Morals in Children's Fiction
Storytelling appears in all cultures in various forms. Adults have relied on storytelling to instruct children in the norms and mores of their particular cultures. Stories and fables provide a forum in which young children can learn about right and wrong behavior as well the the more serious problem of good and evil. Moral stories are able to present a picture not only of ideal human qualities but also provide examples of redemption.
Fables are among the oldest stories that present moral instruction and lessons for children. Aesop's fables were written more than 2,500 years in Greece but the moral lessons still resonate with young children and their parents in the contemporary world. The typical structure of the fable involves an animal or inanimate object that takes on human voice and characteristics. The main character is motivated by goals, encounters conflicts and has to deal with the consequences of his behavior and conduct. Aesop's fables present moral lessons on a variety of issues ranging from the dangers of lying and being cruel to others, rewards for kindness and generosity, and the distinction between appearance and reality. "The Boy Who Cried Wolf" is one of the most well known stories in children's literature.
Grimm's Fairy Tales
The Grimm brothers collected numerous fairy tales, stories and legends from their native Germany in the early part of the 19th century. The first collection of fairy tales was published in 1812 under the title "Children's Tales." However, much of the content was criticized for being too violent and inappropriate for children. The Grimm brothers edited the stories to make them more suitable for a young audience. Stories such as "Snow White," "Hansel and Gretel" and "Rapunzel" have become classic stories in children's literature. The fairy tales offer numerous lessons in moral behavior and instruction.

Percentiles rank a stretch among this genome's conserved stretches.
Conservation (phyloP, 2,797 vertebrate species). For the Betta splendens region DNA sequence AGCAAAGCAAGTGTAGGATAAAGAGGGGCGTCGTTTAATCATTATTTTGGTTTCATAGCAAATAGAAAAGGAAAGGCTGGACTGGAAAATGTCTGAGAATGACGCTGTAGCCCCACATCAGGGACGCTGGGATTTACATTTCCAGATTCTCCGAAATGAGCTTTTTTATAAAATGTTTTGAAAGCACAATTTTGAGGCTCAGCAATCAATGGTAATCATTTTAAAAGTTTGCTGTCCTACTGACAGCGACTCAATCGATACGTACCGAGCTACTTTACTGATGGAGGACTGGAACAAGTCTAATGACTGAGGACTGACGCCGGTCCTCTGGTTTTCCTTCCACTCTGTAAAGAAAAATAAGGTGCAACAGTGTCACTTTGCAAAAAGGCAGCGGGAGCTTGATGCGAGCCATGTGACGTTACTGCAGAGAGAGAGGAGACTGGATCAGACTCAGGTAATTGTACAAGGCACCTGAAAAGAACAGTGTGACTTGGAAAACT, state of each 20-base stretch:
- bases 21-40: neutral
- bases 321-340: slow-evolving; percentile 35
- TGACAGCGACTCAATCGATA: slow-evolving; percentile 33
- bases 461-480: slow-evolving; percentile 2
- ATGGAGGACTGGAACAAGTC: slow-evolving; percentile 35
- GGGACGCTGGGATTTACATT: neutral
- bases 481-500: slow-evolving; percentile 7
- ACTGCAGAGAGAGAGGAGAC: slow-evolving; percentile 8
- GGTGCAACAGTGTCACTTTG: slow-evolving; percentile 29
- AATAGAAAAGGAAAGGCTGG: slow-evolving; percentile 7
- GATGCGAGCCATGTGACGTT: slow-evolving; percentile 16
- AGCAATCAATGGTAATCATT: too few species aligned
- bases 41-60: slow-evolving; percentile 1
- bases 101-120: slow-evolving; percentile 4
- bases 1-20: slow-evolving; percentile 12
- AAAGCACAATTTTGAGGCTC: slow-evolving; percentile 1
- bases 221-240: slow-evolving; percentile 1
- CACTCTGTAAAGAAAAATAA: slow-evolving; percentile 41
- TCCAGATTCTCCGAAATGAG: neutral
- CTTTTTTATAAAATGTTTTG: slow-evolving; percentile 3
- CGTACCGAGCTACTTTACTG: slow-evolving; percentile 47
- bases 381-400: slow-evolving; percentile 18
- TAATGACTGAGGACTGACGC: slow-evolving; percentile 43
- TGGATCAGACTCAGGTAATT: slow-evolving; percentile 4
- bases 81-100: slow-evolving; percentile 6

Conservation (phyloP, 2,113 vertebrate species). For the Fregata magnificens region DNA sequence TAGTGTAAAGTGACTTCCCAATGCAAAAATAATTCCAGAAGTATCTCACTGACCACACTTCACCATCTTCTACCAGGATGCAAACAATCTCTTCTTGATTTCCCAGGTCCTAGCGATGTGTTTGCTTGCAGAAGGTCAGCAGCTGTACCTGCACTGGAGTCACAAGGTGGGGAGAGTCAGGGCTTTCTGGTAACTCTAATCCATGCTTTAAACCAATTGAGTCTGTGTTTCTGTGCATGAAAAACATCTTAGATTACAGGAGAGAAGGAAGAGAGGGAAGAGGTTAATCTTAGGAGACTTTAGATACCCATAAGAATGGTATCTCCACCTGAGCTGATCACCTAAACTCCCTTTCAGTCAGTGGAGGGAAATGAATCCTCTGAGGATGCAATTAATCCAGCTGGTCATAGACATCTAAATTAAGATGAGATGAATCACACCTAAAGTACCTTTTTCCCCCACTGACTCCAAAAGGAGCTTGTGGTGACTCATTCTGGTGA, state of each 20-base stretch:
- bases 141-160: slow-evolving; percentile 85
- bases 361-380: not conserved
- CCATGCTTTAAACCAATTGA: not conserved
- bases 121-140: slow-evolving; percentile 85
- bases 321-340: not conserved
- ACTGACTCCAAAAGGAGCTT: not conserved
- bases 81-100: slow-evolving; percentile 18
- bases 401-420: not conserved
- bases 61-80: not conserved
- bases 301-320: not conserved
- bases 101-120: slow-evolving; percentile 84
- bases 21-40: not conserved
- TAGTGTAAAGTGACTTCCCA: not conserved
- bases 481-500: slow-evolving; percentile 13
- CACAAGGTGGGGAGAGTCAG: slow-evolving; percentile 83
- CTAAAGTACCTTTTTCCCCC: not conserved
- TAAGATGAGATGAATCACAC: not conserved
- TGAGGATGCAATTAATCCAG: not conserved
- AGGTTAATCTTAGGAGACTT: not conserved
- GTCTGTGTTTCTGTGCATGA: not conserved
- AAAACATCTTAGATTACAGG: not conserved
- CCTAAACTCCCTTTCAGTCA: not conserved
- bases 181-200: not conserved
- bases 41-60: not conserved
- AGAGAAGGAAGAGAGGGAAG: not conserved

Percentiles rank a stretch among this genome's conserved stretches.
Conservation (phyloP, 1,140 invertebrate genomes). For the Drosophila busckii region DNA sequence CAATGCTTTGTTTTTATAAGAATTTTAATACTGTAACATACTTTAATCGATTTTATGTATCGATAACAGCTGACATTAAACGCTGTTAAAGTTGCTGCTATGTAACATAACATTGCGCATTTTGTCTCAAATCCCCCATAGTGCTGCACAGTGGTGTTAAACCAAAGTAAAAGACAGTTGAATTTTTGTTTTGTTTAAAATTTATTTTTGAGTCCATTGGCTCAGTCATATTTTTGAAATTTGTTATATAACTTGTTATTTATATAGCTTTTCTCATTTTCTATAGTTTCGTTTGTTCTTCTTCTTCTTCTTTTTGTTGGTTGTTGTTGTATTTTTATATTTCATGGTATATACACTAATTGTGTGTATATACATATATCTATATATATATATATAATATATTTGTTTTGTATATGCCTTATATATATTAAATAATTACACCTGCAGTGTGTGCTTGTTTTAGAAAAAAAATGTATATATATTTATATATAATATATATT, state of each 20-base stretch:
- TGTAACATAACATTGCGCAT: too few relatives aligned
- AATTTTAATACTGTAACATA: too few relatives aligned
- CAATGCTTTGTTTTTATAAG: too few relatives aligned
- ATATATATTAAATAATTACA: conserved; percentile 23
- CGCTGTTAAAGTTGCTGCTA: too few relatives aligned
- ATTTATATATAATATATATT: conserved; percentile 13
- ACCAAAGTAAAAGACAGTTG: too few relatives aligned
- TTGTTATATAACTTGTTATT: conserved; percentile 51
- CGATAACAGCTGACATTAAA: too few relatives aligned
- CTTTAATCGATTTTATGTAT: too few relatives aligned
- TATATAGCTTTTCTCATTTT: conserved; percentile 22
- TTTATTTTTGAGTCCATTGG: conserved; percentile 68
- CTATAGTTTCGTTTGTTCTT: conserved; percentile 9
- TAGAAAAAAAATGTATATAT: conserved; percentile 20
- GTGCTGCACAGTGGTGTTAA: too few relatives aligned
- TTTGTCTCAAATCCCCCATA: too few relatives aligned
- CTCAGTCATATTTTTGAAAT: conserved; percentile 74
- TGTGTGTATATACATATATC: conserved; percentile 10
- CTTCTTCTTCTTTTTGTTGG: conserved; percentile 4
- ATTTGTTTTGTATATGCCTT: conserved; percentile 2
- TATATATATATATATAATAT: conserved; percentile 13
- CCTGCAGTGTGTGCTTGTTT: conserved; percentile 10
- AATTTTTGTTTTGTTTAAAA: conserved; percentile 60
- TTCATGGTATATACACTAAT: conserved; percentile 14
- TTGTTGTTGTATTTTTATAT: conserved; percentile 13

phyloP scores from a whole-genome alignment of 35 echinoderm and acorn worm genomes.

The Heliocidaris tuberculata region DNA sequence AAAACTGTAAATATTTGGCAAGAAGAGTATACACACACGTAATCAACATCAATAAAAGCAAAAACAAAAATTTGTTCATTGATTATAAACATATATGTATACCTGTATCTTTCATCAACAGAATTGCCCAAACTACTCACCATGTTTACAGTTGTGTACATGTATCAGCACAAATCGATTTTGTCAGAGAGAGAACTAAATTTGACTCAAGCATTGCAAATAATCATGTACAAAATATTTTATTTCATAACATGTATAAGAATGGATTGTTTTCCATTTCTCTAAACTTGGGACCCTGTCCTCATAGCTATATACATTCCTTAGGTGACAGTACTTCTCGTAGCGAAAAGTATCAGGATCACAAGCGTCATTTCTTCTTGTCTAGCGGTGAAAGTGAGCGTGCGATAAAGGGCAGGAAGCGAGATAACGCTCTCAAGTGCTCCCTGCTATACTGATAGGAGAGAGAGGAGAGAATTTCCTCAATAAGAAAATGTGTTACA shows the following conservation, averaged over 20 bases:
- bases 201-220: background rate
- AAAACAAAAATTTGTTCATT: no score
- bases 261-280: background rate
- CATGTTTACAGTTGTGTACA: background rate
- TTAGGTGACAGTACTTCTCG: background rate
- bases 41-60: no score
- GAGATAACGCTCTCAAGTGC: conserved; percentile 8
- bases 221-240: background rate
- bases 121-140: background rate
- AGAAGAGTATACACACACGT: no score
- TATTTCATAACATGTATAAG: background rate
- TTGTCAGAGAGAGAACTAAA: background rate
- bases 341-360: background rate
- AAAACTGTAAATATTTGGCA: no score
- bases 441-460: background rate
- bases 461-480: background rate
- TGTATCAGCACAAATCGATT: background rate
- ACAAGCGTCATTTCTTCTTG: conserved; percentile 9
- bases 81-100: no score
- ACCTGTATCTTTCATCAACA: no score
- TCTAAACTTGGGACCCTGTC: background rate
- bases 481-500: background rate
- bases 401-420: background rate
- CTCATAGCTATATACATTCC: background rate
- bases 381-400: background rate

Mark Twain set the standard for modern children's literature. "Tom Sawyer" and "Huckleberry Finn" are adventure stories in which children are confronted with real life moral conflicts, treacherous adults, social injustice, responsibility and a plethora of other issues. Tom Sawyer and Huckleberry Finn are presented realistically and not idealized. Their flaws as well as their good points are on display. In this sense, they serve as models and examples of moral and immoral behavior.
The market for children's books grew by leaps and bounds in the 20th century. Consequently, a number of books have become classics such as "Where The Wild Things Are," "The Tale of Peter Rabbit," the stories of Winnie the Pooh as well as all of Dr. Seuss's works. Each of these works, in their own way, present moral lessons and instruction for small children. In addition to the classics, numerous books are available that appeal to children at different ages.
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